Google’s app suite, used in many US schools and across the globe, has become the leader in cloud-based productivity applications. But why Google? There are other products available to schools that offer the same basic functionality as Google Apps. Microsoft 365 and several other products can arguably do the same work, more or less, as the offerings of Google. Is Google’s product just better?
Microsoft 365 users could easily make a case for the quality and reliability of the SkyDrive-based productivity suite. At this point, it hardly matters. Google will enjoy its reign as education’s favourite cloud-based solution in the US for the foreseeable future for one very particular reason: it has achieved the critical mass that social-based tools need to succeed.
Since Google was one of the first, largest, and therefore most prominent providers of this kind of innovation, many schools adopted it before the market was really prime for true competition. The appeal of Google apps was readily apparent to early-adopting schools, and others have followed suit largely due to the power of the tool in concert with other users. Google apps became the coin of the realm simply because other schools were already using it. The ease in collaboration benefited not only students and teachers in the same ecosystem, but as use of Google apps became more widespread, it became apparent that there were new opportunities for educators and students to collaborate on a global scale. All that was needed was for users in other schools and districts to use the same product.
The spread of Google Apps was therefore not predicated simply upon having the right tool for the job, but also the kind of tool that was in use in so many environments as to expand the overall power on a grand scale.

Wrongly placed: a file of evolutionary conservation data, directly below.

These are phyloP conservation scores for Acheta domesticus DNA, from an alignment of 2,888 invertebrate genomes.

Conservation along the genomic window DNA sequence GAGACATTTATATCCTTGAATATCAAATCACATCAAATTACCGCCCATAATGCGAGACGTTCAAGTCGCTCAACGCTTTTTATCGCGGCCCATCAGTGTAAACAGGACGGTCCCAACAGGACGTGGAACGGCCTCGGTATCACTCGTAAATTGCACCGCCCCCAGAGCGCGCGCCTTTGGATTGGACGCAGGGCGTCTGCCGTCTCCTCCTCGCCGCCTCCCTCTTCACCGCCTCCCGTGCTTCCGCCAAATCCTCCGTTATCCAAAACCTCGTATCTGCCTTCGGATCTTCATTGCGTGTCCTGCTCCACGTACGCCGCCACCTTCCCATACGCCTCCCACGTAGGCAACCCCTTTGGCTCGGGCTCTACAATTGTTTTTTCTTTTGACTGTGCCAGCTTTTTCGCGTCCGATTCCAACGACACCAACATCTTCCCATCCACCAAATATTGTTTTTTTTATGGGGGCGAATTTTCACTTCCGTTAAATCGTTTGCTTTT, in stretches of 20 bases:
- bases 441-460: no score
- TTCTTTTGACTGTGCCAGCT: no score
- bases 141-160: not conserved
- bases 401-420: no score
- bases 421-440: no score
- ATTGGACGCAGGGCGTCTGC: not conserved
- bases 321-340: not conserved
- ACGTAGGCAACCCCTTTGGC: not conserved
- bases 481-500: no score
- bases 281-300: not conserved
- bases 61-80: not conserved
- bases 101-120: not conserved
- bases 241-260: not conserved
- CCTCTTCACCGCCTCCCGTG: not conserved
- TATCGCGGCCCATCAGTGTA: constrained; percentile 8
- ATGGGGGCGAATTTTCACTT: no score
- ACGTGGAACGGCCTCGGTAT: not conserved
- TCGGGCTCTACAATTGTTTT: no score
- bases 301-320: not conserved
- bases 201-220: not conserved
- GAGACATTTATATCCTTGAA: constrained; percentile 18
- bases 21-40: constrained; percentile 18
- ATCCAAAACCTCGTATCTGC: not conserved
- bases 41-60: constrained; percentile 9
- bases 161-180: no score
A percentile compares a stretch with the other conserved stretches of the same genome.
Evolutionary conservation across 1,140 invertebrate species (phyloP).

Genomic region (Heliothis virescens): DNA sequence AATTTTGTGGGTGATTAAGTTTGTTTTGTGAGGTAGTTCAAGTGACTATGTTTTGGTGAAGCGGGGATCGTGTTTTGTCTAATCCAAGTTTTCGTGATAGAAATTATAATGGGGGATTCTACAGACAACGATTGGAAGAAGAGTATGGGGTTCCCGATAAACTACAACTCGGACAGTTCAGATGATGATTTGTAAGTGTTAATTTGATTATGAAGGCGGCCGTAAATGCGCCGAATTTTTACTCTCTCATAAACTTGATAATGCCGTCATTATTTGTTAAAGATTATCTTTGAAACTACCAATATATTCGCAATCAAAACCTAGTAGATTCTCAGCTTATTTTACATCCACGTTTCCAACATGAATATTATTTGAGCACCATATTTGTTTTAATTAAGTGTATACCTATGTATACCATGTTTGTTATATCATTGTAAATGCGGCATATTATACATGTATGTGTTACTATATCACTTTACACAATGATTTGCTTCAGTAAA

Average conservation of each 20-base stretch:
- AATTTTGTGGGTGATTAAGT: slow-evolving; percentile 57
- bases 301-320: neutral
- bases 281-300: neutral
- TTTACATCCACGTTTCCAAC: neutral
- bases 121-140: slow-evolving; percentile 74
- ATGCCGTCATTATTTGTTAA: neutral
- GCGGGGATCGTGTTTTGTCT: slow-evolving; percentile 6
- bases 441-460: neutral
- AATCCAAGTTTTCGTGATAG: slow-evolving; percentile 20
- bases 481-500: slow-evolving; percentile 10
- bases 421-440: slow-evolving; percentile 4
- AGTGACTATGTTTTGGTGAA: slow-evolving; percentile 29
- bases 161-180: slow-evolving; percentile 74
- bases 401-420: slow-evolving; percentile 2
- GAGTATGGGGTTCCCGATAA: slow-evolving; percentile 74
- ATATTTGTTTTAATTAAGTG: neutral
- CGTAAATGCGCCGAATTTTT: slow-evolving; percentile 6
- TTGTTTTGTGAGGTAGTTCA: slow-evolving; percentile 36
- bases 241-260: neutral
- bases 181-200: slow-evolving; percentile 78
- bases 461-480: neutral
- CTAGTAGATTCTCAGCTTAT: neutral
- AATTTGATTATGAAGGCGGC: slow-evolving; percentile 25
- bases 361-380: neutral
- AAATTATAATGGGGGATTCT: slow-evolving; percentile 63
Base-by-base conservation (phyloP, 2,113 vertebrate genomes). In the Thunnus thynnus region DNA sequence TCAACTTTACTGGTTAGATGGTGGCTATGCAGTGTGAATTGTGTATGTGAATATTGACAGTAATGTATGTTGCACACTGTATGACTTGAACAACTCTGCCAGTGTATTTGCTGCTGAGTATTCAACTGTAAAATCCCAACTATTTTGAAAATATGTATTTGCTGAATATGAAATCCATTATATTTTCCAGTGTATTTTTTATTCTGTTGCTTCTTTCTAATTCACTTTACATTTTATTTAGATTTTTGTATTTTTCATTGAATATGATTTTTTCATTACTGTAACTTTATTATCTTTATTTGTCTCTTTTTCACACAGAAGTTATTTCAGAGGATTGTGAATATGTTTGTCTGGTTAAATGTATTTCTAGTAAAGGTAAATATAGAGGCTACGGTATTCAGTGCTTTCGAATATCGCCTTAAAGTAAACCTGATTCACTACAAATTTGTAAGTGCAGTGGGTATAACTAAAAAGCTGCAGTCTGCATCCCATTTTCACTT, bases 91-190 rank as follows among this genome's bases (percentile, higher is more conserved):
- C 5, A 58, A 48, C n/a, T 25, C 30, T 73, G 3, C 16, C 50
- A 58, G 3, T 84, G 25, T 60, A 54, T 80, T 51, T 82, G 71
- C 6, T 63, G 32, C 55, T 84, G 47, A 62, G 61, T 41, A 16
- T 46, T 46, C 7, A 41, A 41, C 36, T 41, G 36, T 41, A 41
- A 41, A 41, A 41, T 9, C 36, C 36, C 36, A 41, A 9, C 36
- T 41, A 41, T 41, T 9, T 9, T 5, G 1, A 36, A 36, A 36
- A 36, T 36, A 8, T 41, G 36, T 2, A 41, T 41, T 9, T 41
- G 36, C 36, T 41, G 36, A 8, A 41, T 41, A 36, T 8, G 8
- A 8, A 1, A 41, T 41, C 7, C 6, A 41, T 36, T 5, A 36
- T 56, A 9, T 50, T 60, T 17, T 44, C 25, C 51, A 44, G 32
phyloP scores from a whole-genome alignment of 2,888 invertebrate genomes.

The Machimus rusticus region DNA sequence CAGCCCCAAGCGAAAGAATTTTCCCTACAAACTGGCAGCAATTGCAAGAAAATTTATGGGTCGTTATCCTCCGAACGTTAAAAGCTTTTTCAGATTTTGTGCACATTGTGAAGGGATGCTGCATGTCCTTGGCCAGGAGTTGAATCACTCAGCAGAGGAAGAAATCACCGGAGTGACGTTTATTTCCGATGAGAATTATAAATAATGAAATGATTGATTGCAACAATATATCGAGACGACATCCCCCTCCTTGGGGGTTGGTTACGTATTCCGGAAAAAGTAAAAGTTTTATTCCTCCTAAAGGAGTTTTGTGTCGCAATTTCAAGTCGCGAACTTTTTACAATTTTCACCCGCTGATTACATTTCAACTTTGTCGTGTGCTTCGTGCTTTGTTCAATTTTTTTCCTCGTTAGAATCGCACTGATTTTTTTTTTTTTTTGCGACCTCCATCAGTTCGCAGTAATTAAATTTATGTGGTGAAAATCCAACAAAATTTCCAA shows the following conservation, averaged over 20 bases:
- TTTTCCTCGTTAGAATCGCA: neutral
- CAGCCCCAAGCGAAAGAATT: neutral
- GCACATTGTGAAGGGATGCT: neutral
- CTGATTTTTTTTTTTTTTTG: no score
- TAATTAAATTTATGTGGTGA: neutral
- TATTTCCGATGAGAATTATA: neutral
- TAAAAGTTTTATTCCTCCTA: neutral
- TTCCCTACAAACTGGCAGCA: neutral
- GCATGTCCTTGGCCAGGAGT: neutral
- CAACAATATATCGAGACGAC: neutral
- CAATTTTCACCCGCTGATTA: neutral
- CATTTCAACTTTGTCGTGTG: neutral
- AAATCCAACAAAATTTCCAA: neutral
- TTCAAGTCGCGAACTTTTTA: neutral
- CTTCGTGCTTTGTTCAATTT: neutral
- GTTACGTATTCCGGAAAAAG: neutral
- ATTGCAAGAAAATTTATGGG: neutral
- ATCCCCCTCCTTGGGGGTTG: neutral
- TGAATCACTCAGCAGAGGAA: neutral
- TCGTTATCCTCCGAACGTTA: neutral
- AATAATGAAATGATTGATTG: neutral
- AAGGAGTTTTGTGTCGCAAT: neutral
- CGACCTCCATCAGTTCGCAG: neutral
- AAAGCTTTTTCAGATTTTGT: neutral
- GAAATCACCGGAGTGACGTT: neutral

This critical mass has made it very difficult for competing services, such as Microsoft 365, to gain market share here. Simply put, everyone in the US uses Google Apps in schools because everyone else uses it. Google understands this dynamic quite well, as its own effort to penetrate the social media market dominated by Facebook with its own Google+ creates the same sort of challenge. Cloud-based software like Google Apps and Microsoft 365 are essentially a social platform. This social component makes the critical mass of users a far more important consideration than simply the quality and functionality of the individual product. Microsoft 365 may well be a superior productivity and collaboration suite, yet it will still have difficulty making a large impact on the education market until such time it can gather larger groups of users.
That’s not to say Microsoft will never be a major player in the cloud-based application game in America. In the past few years, Microsoft has made monumental efforts to secure favour in the education market, and not just in the realm of cloud-based applications. The Surface tablet, marketed as a direct competitor to Apple’s iPad, is being heavily marketed to schools looking to get to a 1:1 device ratio with students.
While Apple still dominates the tablet landscape, the Microsoft tablets are attracting attention and sales. It seems clear that the tablet market is where Microsoft hopes to win over educators to the Microsoft brand, and by extension, to its cloud-based software as well. Google has responded by making valiant efforts to woo schools with its laptop-like Chromebook.
The question is far from settled. While Google, Microsoft and Apple all court schools worldwide, smaller cloud-based services - some open-sourced and most free to users - continue to rise and create disruption to the cloud market. The clear leaders in education technology will certainly change in the coming years, but the real powerhouses will be the ones who can sustain the largest pool of interconnected users long-term.
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